I am a bit reluctant to be the Solomon who decides which language
is thrown away. I am proud of Europe's diversity and I think it
is worth making an effort and yes it does cost a bit of money
for interpreters and translators to keep the right of different
people to have their languages. Certainly I would not like to
take part in the voting on I think Mr Mackinlay mentioned four
(Dr MacShane) Well, you know, five or six or three,
somebody has to throw a few out of the window and I expect, if
I may say so to Mr Mackinlay, who is a well known friend of Poland
in this House, our Polish colleagues might be less happy.
75. Slovak language.
(Dr MacShane) English, French, German, Spanish and
Polish. Now, Mr Prodi, I presume, would like to talk in his own
language now and then so that is a sixth, you see the direction
we are going in. There are some proposals called request and pay.
There are some ideas of having a limited standard interpreting
regime. I think we are going to have to work at this but I think
it is one of the glories of Europe that we are a diverse linguistic
Chairman: Not today anyway.
Sir John Stanley
76. Minister, just in the closing minutes, could
I just come back to two items which have been raised which are
very important and neither of which appear to have made it to
the agenda for the Copenhagen Council as far as the British Government
and indeed other governments are concerned. The first is one raised
by Mr Mackinlay which is this issue of corruption in relation
to the existing EU Member States. As we are all aware we get the
annual report of auditors each year. Every year they report that
billions of euros have been misappropriated, mismanaged, gone
missing, the figure does not seem to go down, it goes on year
after year. Despite the efforts the British Government and perhaps
others have made so far we do not seem to be getting any improvement.
Since we last took evidence from the Foreign Secretary on the
EU issue we have had what I call the dismal case of Ms Marta Andreasson,
a senior EU Commission official in the budget and accounting area
who had the temerity and indeed I think, frankly, the public responsibility
to expose the fact that the EU Commission's basic accounting standards
were way below those of any other international organisation,
let alone private commercial practice. It is handling huge sums
of money with basically wholly inadequate budgeting and accounting
systems. Can I return to you on this. Is this an issue which the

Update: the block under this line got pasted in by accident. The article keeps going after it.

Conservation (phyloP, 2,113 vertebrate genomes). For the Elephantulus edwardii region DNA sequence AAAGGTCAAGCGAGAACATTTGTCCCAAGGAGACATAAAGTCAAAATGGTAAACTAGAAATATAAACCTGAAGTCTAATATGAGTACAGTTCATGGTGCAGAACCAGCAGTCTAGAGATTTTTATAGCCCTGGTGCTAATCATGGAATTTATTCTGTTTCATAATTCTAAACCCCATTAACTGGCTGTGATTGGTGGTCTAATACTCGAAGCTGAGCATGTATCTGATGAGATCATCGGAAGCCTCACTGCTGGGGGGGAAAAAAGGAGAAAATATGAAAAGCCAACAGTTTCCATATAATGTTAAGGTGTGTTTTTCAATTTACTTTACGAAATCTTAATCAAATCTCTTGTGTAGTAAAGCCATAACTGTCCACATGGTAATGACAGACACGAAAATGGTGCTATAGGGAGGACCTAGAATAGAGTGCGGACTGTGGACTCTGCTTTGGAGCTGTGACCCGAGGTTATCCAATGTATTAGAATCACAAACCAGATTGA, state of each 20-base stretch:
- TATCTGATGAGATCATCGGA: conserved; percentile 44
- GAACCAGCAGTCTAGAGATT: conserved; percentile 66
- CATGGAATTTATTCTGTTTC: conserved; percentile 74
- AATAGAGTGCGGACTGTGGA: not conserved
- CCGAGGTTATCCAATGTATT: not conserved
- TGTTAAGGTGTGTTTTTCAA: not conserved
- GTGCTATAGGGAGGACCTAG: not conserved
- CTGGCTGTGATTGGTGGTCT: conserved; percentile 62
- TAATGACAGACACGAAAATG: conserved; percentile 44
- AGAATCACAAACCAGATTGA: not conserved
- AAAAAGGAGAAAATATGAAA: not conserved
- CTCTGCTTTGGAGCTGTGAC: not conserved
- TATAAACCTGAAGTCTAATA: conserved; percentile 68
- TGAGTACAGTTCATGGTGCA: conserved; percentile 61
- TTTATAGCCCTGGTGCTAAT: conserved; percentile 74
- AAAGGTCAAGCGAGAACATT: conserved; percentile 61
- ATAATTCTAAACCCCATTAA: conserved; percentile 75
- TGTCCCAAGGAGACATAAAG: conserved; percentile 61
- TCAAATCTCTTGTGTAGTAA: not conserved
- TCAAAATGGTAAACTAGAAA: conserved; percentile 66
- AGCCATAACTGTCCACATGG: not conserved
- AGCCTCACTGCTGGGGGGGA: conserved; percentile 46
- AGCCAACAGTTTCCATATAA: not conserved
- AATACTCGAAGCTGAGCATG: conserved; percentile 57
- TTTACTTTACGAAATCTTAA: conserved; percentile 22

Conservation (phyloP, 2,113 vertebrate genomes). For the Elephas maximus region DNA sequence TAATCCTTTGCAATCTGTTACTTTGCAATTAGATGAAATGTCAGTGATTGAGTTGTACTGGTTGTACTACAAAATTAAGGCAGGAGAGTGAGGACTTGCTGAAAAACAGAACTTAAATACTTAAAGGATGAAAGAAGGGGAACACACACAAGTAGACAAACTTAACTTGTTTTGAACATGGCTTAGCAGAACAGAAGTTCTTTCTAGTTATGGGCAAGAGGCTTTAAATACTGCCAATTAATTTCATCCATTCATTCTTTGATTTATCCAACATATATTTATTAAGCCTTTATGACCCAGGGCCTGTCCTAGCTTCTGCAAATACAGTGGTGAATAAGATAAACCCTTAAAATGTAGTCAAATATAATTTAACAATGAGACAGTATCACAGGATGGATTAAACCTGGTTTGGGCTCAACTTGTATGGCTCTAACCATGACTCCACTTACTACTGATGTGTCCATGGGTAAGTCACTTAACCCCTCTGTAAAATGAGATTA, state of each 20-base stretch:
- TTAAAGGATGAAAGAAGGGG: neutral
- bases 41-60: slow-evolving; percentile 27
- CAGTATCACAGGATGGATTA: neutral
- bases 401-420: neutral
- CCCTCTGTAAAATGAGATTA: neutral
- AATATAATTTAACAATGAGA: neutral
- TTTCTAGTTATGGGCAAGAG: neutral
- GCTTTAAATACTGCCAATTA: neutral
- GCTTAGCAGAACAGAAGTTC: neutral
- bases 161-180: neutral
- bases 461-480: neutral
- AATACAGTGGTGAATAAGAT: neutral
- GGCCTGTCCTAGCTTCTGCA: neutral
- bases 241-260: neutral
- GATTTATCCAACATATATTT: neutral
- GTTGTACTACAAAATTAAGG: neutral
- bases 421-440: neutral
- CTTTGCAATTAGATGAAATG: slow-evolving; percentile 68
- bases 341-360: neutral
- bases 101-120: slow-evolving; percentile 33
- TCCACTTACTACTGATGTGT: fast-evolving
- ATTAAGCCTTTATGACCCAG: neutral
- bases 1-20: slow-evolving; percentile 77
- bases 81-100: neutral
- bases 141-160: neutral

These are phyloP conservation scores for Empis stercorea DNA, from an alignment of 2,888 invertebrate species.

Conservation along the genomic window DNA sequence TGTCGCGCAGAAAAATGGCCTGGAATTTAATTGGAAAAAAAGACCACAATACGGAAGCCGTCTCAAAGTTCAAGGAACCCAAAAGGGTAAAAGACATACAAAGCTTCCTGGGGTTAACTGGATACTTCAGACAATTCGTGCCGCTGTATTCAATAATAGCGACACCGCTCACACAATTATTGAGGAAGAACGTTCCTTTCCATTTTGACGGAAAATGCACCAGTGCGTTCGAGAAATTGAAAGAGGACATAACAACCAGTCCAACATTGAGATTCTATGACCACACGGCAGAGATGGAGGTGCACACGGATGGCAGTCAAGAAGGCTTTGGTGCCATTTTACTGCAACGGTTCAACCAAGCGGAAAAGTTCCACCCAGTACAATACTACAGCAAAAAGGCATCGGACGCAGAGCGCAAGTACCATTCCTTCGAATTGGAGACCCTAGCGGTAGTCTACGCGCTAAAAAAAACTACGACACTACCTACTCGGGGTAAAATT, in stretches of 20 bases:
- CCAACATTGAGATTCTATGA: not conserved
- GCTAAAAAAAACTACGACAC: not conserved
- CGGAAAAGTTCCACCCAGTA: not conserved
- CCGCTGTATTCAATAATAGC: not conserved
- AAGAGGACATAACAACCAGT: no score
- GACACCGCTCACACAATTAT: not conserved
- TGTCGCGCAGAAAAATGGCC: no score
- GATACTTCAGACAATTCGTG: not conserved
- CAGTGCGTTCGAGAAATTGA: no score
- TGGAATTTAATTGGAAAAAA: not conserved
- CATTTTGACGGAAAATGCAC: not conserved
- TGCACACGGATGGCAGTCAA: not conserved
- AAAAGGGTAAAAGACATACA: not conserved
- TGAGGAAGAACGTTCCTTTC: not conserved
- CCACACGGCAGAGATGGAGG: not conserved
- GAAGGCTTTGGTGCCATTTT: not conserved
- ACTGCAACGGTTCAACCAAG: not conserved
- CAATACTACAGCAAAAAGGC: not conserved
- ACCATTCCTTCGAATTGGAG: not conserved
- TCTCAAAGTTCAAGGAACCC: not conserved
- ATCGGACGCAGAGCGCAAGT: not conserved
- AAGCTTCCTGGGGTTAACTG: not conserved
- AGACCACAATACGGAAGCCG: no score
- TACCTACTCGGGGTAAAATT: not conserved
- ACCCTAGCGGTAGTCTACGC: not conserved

British Government is just going to continue to shrug its shoulders
on or is the British Government going to make a further determined
effort to try to get rid of what is obviously a serious blight
on the perception of the EU amongst taxpayers right across the
length and breadth of the EU? Is the British Government with other
governments going to really start talking tough to the Commission
and say "You either sort this out or otherwise we are going
to have to take some serious measures against the Commission"?
(Dr MacShane) I think, Sir John, there is widespread
concern on that and I think it reflects also the distorting impact
of the Common Agricultural Policy absorbing 48% of the total EU
budget. Very often it is at the end of where sheep get sold across
borders, where pigs are double counted, where tobacco and wheat
and wine disappears into the wonderful world of agricultural accounting
that an awful lot of this fraud takes place. Indeed there are
a number of cases against British citizens in respect of EU fraud,
I think principally because we have got a much more rigorous and
tougher approach generally in terms of public auditing in the
UK. Yes, I share your concern. I think it does immense damage
to the EU's good name. Certainly it is something I want to look
at as a Minister, finding the exact mechanism to clear this up
is not easy. I do not doubt the good intent of the commissioners
who have been looking at it in recent years, any more than I doubted
the good intent of commissioners who looked at it ten or 20 years
ago. As far as I can remember this accusation has been laid at
the EU's door, particularly the Commission's door and Brussels'
door since we entered the Commission. Again, it is quite hard
in the time of Enron and Arthur Andersen to assume that private
companies are immune to corruption and fiddles. As I say, we have
an enormous National Audit Office, I do not know what its total
employment is but it may well be as many if not more than all
of the full-time functionaries employed by the Commission in Brussels
just to try and bear down on fraud in our own country. Every month
I hear its distinguished Chairman, Mr Leigh, on the Today
programme announcing some immense boondoggle they have uncovered
involving corruption and fraud within this really remarkably honest
and rigorously policed, in accountancy terms, public sector in
the United Kingdom.
77. Can I come back to the other major item
which has not made it to the agenda, which is Zimbabwe. If I can
just put this to you, Minister. As Sir Patrick, who led off on
this, indicated in that country, with which the EU has a clear
foreign policy position and therefore has assumed a measure of
responsibility, we have gross abuses of human rights that have